Panchos!

Shopping in Montevideo

Shopping Centres/Malls

These are hugely popular. The easiest to get to are Montevideo Shopping Centre in Pocitos (the first and still the largest, at the intersection of Rivera and L. A. de Herrera). Punta Carretas Shopping is also very good. Both have restaurants, cinemas, supermarkets and exchange facilities. Open seven days a week.

Clothes and shoes

Manos del Uruguay ("Manos" for short, "hands" in Spanish) is a national institution, selling wool, alpaca, cotton and silk clothing made using tradition techniques such as knitting, manual looms, crocheting. Uruguayan wool sweaters, cardigans, shawls, scarves and ponchos are mainstays. Apart from scarves, Manos caters almost exclusively for women. Manos also sells some upmarket handicrafts and jams, and yarns too. The company has shops in Montevideo Shopping Centre (Pocitos), Punta Carretas Shopping and Portones Shopping Centre (Carrasco). There is a small shop on calle Sarandí corner Bacacay (Old Town) and another, larger one, recommended, on calle San José corner Río Negro which also has discontinued lines and special offers. Also has shops in Punta del Este and Colonia; www.manos.com.uy.

For a more cutting-edge look, there are several trendy boutiques in the pedestrianised stretch of calle Sarandí. La Pasionaria (see below) has some beautiful clothes and shoes. Women will also be able to indulge a passion for shoes, belts and bags at a clutch of outlets on Plaza Matriz and calle Gómez in the Old Town. The designs of Victoria M. Ortiz are popular: branches in shopping centres and at Avenida Brasil, corner Libertad (Pocitos).

For leather jackets (men's and women's styles), wallets and impressive cow and sheepskin rugs, you should not miss Las Magnolias on Plaza Zabala, a few steps from the Palacio Taranco (Old Town). Everything on display is of the highest quality. Recommended.

Gifts

Most supermarkets have a small selection of bottles of Uruguayan wine in wooden presentation cases that should survive the trip home in your luggage (starting at about $US15). For locally made chocolates and sweets, including candied orange peel, try Esencia Uruguay (calle Sarandí corner Zabala, Old Town). Uruguayans often encourage visitors to take home a jar of their ubiquitous caramel spread, dulce de leche.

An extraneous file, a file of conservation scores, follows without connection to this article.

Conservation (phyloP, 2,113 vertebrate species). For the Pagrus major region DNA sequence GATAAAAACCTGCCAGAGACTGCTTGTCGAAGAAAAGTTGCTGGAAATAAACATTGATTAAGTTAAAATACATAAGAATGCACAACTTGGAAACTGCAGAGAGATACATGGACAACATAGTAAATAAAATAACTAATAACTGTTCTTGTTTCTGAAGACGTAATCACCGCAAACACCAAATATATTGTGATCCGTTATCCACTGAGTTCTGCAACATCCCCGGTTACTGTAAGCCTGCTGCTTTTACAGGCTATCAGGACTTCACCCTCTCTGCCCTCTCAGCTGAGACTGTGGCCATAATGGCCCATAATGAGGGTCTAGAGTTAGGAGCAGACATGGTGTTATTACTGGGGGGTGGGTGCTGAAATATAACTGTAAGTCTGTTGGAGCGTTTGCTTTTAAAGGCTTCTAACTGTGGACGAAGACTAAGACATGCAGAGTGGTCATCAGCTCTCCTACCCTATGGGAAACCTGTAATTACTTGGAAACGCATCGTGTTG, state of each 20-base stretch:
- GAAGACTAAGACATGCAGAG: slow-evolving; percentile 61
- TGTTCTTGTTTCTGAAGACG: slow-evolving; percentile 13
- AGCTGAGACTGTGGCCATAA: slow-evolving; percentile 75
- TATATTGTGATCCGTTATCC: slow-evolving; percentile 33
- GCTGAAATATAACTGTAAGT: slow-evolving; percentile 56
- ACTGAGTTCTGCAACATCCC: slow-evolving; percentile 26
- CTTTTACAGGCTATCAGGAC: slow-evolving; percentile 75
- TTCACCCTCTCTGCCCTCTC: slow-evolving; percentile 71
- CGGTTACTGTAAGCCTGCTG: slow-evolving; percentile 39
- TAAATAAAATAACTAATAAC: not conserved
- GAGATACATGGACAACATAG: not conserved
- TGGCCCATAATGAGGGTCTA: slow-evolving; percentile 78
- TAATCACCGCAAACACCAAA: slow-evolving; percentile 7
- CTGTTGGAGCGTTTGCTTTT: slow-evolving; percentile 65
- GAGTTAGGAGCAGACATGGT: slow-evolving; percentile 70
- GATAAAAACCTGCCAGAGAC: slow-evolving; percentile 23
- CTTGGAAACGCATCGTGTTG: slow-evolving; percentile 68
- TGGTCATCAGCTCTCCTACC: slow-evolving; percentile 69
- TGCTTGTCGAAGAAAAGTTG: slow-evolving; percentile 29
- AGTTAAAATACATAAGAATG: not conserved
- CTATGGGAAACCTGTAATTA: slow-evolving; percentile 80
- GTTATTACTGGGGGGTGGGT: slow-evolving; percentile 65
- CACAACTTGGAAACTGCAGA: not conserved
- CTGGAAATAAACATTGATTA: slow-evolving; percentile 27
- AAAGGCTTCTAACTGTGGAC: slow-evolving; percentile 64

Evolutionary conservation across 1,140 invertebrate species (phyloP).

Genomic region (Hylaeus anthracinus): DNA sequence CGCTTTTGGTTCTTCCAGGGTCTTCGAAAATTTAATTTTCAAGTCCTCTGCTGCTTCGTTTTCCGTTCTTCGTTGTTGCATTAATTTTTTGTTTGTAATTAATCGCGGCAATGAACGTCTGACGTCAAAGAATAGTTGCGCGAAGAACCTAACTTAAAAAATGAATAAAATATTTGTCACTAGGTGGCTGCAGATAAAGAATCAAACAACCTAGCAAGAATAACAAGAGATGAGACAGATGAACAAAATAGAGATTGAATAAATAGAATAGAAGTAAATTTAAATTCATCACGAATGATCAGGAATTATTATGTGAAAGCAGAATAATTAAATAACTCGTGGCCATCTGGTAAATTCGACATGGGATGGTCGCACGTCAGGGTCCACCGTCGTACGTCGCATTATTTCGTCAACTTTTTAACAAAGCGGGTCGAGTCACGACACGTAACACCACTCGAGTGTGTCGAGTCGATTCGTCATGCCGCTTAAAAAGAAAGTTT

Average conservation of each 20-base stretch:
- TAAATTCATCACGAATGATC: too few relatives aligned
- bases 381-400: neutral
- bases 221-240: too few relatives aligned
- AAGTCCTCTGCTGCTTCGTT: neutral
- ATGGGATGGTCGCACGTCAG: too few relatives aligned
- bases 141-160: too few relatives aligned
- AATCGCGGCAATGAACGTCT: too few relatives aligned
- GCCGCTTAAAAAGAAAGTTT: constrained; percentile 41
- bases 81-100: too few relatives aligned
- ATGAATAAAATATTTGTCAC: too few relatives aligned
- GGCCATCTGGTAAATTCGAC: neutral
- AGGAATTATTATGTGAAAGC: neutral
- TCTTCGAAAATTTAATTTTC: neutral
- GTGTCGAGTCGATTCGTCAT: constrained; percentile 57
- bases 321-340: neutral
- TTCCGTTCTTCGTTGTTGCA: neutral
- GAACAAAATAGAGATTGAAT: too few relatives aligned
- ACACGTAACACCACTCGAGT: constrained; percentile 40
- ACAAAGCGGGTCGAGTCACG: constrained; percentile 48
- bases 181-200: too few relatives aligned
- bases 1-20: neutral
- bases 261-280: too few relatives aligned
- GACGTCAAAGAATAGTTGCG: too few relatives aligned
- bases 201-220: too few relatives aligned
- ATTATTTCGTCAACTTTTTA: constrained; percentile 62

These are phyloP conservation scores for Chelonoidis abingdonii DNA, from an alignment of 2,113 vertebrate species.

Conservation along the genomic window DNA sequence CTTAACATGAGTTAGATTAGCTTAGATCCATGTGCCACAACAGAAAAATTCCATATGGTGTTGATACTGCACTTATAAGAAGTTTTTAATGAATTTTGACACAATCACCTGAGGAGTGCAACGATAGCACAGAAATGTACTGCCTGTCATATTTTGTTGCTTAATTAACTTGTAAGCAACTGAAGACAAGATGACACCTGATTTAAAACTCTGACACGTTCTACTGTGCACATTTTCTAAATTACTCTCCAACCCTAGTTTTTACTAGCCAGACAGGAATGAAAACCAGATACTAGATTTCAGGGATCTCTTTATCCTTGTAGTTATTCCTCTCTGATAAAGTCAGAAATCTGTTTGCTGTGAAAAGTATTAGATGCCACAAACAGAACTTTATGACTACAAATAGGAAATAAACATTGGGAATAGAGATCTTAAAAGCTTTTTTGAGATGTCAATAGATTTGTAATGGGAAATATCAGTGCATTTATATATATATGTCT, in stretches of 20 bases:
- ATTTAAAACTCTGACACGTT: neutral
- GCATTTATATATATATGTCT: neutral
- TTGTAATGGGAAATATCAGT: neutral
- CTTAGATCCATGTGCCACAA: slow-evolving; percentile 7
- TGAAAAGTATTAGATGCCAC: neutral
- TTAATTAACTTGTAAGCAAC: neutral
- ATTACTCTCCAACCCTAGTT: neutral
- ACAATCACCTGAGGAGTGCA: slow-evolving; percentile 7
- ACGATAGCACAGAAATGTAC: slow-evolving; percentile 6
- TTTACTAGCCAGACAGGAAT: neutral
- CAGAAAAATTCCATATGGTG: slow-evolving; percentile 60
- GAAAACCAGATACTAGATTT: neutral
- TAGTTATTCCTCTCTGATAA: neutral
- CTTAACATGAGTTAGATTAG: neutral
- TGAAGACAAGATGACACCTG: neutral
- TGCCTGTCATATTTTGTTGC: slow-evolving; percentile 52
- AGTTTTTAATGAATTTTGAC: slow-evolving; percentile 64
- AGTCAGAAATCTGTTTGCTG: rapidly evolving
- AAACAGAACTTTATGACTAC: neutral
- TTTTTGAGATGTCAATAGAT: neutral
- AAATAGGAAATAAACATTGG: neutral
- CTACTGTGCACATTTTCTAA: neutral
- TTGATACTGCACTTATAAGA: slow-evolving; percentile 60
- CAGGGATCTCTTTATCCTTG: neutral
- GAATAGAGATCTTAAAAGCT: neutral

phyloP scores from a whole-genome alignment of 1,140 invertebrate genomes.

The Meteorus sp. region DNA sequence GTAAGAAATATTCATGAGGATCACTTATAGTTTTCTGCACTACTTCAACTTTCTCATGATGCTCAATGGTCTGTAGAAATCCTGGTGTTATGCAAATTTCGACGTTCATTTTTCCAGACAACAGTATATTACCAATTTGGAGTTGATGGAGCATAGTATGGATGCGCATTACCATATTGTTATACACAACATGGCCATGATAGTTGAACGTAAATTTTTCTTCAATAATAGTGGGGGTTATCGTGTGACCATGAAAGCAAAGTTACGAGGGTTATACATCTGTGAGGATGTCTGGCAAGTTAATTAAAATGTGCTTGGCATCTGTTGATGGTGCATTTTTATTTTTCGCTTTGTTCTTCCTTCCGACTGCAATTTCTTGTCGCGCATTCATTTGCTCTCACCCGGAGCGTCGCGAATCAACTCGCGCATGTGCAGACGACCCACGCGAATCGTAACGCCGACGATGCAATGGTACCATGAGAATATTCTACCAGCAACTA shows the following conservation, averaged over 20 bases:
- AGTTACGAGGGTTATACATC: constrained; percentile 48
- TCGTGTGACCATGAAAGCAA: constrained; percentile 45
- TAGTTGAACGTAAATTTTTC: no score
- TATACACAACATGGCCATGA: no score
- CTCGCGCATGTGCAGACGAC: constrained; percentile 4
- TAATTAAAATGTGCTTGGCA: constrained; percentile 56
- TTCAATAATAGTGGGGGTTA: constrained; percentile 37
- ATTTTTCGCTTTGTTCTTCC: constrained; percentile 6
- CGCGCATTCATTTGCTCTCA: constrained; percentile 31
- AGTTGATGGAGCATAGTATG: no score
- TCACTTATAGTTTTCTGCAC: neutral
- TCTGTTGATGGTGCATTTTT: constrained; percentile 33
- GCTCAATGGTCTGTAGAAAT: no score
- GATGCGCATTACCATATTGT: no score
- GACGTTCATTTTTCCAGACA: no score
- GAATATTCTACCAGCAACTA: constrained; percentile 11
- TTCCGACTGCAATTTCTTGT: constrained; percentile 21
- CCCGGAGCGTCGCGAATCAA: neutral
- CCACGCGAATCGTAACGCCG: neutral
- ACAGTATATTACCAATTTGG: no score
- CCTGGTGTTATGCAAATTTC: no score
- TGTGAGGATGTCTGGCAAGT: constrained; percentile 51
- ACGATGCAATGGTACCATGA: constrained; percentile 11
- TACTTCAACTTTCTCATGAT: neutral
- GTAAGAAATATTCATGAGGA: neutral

Crafts

Crafts: Best option for its sheer variety is the Mercado de los Artesanos on Plaza Libertad, a cooperative with many stalls. We also recommend La Pasionaria on calle Reconquista corner Gómez in the Old Town, which has a hand-picked selection of excellent handicrafts, particularly ceramics.

Books

There are two unmissable antiquarian booksellers in the Old Town (see our feature, here):

Librería Linardi y Risso, calle Gómez corner Rincón

Librería Oriente Occidente, calle Rincón corner Gómez

On calle Bacacay (also Old Town) there is a nice selection of travel and children's books, plus the odd title in English at La Lupa. They also have a small exhibition space upstairs.

For art, design, photography and advertising titles – plus some books in French – try Graffiti on calle Río Negro, corner San José (Centre). On calle Tristán Narvaja, corner Paraguay (in the Cordón neighbourhood) Montevideanos and Babilonia are two good options.

Grooming

In the market for a haircut? Montevideo's hairdressers and barbers offer walk-in service. Prices are reasonable. We can recommend the multi-lingual service at Garbo in Pocitos (calle Scosería a few yards from the Rambla). Caters to men and women; also offers manicures. Open Monday to Friday from 9 am to 9 pm. Tel. 712 2581.